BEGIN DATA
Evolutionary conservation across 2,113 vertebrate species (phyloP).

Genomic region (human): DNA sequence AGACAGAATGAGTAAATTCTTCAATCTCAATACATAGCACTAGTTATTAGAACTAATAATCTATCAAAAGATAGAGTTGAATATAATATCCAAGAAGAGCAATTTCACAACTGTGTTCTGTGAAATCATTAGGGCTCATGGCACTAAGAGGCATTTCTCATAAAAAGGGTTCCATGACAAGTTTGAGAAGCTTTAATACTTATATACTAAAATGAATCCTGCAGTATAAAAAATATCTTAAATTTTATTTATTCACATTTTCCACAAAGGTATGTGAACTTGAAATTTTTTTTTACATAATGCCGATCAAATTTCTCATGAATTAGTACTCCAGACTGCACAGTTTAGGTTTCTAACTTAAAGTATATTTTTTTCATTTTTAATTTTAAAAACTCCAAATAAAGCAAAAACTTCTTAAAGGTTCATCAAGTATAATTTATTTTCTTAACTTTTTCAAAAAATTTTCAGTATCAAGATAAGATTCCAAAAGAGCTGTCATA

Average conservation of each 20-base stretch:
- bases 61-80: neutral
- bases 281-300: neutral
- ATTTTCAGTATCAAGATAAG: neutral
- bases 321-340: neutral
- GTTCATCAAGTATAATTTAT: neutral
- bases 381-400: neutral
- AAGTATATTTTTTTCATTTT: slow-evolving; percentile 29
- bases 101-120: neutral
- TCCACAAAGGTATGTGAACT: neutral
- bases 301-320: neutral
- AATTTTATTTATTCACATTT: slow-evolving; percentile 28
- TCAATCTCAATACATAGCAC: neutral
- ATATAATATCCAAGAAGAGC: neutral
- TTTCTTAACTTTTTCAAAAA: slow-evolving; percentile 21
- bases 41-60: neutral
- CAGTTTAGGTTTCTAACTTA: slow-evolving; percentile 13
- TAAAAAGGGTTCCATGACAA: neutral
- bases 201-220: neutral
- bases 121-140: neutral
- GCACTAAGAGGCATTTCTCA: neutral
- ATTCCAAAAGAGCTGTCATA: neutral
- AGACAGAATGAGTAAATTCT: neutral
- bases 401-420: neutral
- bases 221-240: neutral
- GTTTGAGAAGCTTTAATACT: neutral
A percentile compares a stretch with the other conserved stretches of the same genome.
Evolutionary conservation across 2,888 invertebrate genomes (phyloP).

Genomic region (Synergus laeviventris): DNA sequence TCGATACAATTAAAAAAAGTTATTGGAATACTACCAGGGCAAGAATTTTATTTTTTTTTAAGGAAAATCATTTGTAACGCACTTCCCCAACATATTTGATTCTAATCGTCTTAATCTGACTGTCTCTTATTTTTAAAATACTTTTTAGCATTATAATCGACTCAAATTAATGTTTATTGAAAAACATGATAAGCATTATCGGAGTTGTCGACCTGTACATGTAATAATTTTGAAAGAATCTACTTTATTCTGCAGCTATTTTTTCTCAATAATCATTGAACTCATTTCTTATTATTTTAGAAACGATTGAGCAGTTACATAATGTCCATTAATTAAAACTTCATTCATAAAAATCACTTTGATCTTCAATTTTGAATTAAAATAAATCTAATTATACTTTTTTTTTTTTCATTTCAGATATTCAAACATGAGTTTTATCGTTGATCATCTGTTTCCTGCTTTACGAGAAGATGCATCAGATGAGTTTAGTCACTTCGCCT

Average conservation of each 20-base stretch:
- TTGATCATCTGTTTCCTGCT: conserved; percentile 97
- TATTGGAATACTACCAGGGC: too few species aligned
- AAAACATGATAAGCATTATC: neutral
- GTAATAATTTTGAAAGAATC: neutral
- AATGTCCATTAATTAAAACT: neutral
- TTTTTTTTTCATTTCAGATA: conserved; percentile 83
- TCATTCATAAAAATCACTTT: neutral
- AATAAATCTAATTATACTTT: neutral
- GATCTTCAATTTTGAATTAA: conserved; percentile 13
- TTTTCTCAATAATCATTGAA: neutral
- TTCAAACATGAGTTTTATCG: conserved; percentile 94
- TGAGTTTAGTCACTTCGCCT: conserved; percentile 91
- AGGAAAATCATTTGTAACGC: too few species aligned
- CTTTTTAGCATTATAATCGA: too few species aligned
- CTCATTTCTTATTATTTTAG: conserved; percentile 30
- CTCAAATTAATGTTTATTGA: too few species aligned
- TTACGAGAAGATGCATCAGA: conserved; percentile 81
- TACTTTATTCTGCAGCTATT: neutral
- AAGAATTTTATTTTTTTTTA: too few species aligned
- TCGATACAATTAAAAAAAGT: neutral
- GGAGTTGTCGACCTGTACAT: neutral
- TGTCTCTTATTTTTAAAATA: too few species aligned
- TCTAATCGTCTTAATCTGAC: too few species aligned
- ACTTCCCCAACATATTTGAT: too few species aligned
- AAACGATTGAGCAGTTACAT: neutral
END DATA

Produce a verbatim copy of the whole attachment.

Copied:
Evolutionary conservation across 2,113 vertebrate species (phyloP).

Genomic region (human): DNA sequence AGACAGAATGAGTAAATTCTTCAATCTCAATACATAGCACTAGTTATTAGAACTAATAATCTATCAAAAGATAGAGTTGAATATAATATCCAAGAAGAGCAATTTCACAACTGTGTTCTGTGAAATCATTAGGGCTCATGGCACTAAGAGGCATTTCTCATAAAAAGGGTTCCATGACAAGTTTGAGAAGCTTTAATACTTATATACTAAAATGAATCCTGCAGTATAAAAAATATCTTAAATTTTATTTATTCACATTTTCCACAAAGGTATGTGAACTTGAAATTTTTTTTTACATAATGCCGATCAAATTTCTCATGAATTAGTACTCCAGACTGCACAGTTTAGGTTTCTAACTTAAAGTATATTTTTTTCATTTTTAATTTTAAAAACTCCAAATAAAGCAAAAACTTCTTAAAGGTTCATCAAGTATAATTTATTTTCTTAACTTTTTCAAAAAATTTTCAGTATCAAGATAAGATTCCAAAAGAGCTGTCATA

Average conservation of each 20-base stretch:
- bases 61-80: neutral
- bases 281-300: neutral
- ATTTTCAGTATCAAGATAAG: neutral
- bases 321-340: neutral
- GTTCATCAAGTATAATTTAT: neutral
- bases 381-400: neutral
- AAGTATATTTTTTTCATTTT: slow-evolving; percentile 29
- bases 101-120: neutral
- TCCACAAAGGTATGTGAACT: neutral
- bases 301-320: neutral
- AATTTTATTTATTCACATTT: slow-evolving; percentile 28
- TCAATCTCAATACATAGCAC: neutral
- ATATAATATCCAAGAAGAGC: neutral
- TTTCTTAACTTTTTCAAAAA: slow-evolving; percentile 21
- bases 41-60: neutral
- CAGTTTAGGTTTCTAACTTA: slow-evolving; percentile 13
- TAAAAAGGGTTCCATGACAA: neutral
- bases 201-220: neutral
- bases 121-140: neutral
- GCACTAAGAGGCATTTCTCA: neutral
- ATTCCAAAAGAGCTGTCATA: neutral
- AGACAGAATGAGTAAATTCT: neutral
- bases 401-420: neutral
- bases 221-240: neutral
- GTTTGAGAAGCTTTAATACT: neutral
A percentile compares a stretch with the other conserved stretches of the same genome.
Evolutionary conservation across 2,888 invertebrate genomes (phyloP).

Genomic region (Synergus laeviventris): DNA sequence TCGATACAATTAAAAAAAGTTATTGGAATACTACCAGGGCAAGAATTTTATTTTTTTTTAAGGAAAATCATTTGTAACGCACTTCCCCAACATATTTGATTCTAATCGTCTTAATCTGACTGTCTCTTATTTTTAAAATACTTTTTAGCATTATAATCGACTCAAATTAATGTTTATTGAAAAACATGATAAGCATTATCGGAGTTGTCGACCTGTACATGTAATAATTTTGAAAGAATCTACTTTATTCTGCAGCTATTTTTTCTCAATAATCATTGAACTCATTTCTTATTATTTTAGAAACGATTGAGCAGTTACATAATGTCCATTAATTAAAACTTCATTCATAAAAATCACTTTGATCTTCAATTTTGAATTAAAATAAATCTAATTATACTTTTTTTTTTTTCATTTCAGATATTCAAACATGAGTTTTATCGTTGATCATCTGTTTCCTGCTTTACGAGAAGATGCATCAGATGAGTTTAGTCACTTCGCCT

Average conservation of each 20-base stretch:
- TTGATCATCTGTTTCCTGCT: conserved; percentile 97
- TATTGGAATACTACCAGGGC: too few species aligned
- AAAACATGATAAGCATTATC: neutral
- GTAATAATTTTGAAAGAATC: neutral
- AATGTCCATTAATTAAAACT: neutral
- TTTTTTTTTCATTTCAGATA: conserved; percentile 83
- TCATTCATAAAAATCACTTT: neutral
- AATAAATCTAATTATACTTT: neutral
- GATCTTCAATTTTGAATTAA: conserved; percentile 13
- TTTTCTCAATAATCATTGAA: neutral
- TTCAAACATGAGTTTTATCG: conserved; percentile 94
- TGAGTTTAGTCACTTCGCCT: conserved; percentile 91
- AGGAAAATCATTTGTAACGC: too few species aligned
- CTTTTTAGCATTATAATCGA: too few species aligned
- CTCATTTCTTATTATTTTAG: conserved; percentile 30
- CTCAAATTAATGTTTATTGA: too few species aligned
- TTACGAGAAGATGCATCAGA: conserved; percentile 81
- TACTTTATTCTGCAGCTATT: neutral
- AAGAATTTTATTTTTTTTTA: too few species aligned
- TCGATACAATTAAAAAAAGT: neutral
- GGAGTTGTCGACCTGTACAT: neutral
- TGTCTCTTATTTTTAAAATA: too few species aligned
- TCTAATCGTCTTAATCTGAC: too few species aligned
- ACTTCCCCAACATATTTGAT: too few species aligned
- AAACGATTGAGCAGTTACAT: neutral